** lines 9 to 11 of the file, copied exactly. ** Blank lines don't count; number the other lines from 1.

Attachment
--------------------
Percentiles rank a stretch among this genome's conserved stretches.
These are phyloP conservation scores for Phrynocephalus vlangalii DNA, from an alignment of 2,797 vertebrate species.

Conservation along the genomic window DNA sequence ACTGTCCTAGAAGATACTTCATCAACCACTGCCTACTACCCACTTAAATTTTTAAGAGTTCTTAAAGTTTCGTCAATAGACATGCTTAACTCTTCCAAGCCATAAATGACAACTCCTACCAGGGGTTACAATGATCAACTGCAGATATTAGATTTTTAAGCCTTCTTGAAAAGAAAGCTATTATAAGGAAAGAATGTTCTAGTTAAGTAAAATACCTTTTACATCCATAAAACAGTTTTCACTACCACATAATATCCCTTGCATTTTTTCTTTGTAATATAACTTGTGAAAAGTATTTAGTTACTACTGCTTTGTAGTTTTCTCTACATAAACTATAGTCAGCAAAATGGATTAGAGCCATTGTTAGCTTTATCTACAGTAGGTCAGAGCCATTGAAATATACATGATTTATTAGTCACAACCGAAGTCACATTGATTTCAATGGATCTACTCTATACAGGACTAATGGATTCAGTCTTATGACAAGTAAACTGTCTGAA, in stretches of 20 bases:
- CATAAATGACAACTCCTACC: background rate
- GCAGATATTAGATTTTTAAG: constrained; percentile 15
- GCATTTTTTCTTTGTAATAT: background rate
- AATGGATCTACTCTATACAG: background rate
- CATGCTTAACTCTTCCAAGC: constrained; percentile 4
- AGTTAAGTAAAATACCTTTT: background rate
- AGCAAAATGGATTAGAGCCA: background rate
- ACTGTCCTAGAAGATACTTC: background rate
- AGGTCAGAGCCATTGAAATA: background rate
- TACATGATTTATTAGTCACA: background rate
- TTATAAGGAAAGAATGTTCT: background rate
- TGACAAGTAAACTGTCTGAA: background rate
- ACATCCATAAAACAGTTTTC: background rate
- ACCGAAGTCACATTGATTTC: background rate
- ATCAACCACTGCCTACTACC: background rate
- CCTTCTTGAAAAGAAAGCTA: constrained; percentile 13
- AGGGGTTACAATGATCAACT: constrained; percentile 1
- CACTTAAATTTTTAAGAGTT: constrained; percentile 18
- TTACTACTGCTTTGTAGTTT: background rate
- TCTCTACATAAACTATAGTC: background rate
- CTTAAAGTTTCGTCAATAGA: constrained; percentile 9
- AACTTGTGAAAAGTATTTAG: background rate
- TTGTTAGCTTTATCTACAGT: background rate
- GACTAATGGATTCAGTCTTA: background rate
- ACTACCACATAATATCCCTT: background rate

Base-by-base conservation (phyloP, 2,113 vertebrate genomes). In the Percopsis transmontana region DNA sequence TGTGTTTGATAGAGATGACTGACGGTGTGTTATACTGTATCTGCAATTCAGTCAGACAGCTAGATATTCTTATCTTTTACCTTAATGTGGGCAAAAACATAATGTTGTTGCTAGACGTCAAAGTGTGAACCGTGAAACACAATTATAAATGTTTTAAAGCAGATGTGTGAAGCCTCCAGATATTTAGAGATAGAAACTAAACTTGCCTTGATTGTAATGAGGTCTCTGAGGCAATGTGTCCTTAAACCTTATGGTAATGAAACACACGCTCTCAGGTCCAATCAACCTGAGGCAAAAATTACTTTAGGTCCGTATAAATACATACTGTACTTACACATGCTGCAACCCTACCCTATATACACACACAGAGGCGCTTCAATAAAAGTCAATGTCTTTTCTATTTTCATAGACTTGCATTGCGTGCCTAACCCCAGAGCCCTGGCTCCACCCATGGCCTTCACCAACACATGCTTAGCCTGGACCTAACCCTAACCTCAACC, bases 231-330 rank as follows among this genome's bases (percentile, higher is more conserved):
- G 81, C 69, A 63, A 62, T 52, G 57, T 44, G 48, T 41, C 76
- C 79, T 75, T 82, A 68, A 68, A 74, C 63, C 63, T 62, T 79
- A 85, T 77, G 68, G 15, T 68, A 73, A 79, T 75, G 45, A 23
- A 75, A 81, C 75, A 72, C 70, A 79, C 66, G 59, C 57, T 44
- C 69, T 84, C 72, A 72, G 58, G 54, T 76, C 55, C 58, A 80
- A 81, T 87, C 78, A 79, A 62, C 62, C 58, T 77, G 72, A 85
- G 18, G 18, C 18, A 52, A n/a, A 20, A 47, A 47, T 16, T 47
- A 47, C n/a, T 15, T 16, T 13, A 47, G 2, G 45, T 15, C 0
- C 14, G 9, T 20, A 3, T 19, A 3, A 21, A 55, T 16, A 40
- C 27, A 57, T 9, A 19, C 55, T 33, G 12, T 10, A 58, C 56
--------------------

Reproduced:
- AGTTAAGTAAAATACCTTTT: background rate
- AGCAAAATGGATTAGAGCCA: background rate
- ACTGTCCTAGAAGATACTTC: background rate